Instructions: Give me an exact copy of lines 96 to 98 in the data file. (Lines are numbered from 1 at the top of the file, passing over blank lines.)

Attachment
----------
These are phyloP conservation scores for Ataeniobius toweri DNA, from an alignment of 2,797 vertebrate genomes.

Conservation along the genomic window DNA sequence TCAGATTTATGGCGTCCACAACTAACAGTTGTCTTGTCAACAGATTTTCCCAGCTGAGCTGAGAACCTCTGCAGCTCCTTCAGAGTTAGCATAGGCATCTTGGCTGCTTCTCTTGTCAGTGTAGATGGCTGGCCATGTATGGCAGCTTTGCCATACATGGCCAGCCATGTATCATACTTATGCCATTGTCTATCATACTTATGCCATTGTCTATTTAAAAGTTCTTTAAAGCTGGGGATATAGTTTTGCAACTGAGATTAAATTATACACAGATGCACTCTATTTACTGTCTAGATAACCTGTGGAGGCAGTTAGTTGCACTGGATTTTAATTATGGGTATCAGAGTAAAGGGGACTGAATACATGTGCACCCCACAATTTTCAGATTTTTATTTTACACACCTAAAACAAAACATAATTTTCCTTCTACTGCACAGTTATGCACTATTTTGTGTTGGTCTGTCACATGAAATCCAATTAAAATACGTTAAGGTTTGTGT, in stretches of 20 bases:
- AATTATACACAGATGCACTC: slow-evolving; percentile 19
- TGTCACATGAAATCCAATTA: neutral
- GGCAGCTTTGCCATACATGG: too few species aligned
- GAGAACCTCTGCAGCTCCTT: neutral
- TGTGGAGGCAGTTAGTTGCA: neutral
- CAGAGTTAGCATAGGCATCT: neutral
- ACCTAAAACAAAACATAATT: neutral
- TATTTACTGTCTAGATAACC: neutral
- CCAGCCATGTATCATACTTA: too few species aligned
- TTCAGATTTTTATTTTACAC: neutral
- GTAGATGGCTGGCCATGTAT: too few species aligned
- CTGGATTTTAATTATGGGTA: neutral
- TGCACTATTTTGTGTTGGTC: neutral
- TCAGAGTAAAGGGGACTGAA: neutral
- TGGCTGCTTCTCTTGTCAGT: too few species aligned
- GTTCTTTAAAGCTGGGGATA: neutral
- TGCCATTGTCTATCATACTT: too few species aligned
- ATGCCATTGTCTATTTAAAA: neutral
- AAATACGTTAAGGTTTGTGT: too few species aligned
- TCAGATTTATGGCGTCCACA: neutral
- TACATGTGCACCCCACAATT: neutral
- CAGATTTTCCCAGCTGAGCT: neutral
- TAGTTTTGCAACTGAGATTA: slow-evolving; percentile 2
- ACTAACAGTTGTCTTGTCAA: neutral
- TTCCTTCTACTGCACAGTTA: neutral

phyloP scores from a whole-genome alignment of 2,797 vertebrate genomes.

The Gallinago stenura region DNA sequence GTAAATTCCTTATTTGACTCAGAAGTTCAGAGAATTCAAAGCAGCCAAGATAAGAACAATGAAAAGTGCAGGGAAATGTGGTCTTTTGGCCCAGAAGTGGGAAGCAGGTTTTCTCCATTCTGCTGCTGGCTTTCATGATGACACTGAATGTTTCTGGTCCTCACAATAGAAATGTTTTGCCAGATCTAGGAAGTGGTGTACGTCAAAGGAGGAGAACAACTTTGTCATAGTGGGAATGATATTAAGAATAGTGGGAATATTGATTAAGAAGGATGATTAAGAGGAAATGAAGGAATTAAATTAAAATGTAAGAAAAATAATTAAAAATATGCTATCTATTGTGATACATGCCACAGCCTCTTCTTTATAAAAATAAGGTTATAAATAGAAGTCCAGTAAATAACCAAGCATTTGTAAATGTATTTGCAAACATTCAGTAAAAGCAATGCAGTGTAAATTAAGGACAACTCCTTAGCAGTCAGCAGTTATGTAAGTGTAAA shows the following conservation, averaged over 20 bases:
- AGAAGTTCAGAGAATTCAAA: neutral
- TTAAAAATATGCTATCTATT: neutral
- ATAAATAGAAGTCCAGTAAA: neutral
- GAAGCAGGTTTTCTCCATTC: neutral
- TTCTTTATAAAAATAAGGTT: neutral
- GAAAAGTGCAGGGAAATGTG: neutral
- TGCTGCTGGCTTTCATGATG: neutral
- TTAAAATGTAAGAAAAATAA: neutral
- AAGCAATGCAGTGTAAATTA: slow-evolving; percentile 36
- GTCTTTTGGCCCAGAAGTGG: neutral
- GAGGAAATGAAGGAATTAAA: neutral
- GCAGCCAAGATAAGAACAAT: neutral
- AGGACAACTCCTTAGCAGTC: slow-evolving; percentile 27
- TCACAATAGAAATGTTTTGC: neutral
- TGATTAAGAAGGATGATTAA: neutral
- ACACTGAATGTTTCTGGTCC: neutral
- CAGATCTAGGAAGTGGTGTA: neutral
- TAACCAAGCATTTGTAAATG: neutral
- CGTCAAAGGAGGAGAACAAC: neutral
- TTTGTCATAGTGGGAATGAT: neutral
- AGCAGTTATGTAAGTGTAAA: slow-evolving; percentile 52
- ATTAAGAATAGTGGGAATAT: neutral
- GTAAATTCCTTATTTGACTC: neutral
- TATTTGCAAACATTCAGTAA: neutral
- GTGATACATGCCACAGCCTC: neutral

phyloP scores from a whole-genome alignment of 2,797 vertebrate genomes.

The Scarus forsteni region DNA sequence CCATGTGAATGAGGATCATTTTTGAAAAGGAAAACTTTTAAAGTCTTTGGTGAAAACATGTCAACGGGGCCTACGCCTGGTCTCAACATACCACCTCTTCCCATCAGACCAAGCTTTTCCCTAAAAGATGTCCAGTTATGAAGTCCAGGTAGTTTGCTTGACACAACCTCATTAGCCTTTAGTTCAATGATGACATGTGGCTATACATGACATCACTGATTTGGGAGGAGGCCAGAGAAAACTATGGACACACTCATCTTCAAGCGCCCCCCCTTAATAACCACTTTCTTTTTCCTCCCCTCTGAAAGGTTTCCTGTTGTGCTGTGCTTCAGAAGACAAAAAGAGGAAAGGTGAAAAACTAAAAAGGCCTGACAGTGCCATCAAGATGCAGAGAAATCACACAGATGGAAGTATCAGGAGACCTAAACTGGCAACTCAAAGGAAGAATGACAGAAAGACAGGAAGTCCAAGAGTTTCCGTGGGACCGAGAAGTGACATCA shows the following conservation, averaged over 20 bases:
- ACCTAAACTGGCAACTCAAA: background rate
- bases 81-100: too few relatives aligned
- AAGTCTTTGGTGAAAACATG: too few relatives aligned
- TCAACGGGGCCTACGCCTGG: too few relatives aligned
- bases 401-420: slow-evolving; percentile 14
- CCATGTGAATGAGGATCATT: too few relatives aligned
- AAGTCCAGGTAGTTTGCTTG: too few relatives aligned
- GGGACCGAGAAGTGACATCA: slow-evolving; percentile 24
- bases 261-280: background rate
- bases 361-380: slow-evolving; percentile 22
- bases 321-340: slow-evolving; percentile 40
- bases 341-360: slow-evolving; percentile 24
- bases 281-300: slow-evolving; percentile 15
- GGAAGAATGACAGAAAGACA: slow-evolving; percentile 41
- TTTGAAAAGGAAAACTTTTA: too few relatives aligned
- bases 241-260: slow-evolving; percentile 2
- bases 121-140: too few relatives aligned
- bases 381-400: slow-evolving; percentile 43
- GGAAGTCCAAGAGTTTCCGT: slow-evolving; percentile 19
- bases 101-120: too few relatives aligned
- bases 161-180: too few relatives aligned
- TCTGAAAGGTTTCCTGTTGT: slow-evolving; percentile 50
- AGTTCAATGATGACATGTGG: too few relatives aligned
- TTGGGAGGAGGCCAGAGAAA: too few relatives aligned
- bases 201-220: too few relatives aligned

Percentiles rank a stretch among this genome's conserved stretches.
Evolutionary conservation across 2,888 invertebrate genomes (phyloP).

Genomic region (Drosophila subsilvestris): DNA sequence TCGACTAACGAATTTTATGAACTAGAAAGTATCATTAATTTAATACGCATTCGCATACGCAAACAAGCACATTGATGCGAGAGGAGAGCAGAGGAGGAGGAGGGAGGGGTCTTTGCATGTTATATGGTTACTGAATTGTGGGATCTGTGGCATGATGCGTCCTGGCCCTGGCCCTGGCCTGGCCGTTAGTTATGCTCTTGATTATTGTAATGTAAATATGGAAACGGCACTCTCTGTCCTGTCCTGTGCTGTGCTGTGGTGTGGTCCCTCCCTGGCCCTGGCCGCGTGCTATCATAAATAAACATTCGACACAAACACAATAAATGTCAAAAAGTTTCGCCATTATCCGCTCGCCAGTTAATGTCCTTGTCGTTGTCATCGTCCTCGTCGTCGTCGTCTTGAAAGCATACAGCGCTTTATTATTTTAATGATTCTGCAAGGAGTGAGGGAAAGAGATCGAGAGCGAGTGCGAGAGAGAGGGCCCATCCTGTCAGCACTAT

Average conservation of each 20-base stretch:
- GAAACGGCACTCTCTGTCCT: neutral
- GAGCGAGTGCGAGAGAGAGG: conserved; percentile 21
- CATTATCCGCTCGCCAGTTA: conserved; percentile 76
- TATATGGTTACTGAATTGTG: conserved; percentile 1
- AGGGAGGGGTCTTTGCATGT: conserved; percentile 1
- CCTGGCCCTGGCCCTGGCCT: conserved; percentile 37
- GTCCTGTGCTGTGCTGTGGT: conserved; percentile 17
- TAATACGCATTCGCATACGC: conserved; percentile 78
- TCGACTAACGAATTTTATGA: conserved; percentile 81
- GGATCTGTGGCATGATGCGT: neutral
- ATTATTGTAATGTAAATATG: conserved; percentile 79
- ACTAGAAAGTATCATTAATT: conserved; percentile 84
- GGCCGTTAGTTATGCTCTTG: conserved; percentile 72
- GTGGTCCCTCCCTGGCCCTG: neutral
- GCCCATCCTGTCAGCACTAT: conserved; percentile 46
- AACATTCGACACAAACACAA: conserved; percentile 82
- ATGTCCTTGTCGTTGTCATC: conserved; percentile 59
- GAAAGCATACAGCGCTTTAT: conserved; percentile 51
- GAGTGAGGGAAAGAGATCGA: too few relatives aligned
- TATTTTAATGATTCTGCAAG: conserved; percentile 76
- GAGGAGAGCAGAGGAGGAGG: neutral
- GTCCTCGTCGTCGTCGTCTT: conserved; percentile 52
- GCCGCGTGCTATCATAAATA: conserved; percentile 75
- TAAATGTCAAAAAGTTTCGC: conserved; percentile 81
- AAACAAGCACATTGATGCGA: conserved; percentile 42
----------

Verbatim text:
- ATTATTGTAATGTAAATATG: conserved; percentile 79
- ACTAGAAAGTATCATTAATT: conserved; percentile 84
- GGCCGTTAGTTATGCTCTTG: conserved; percentile 72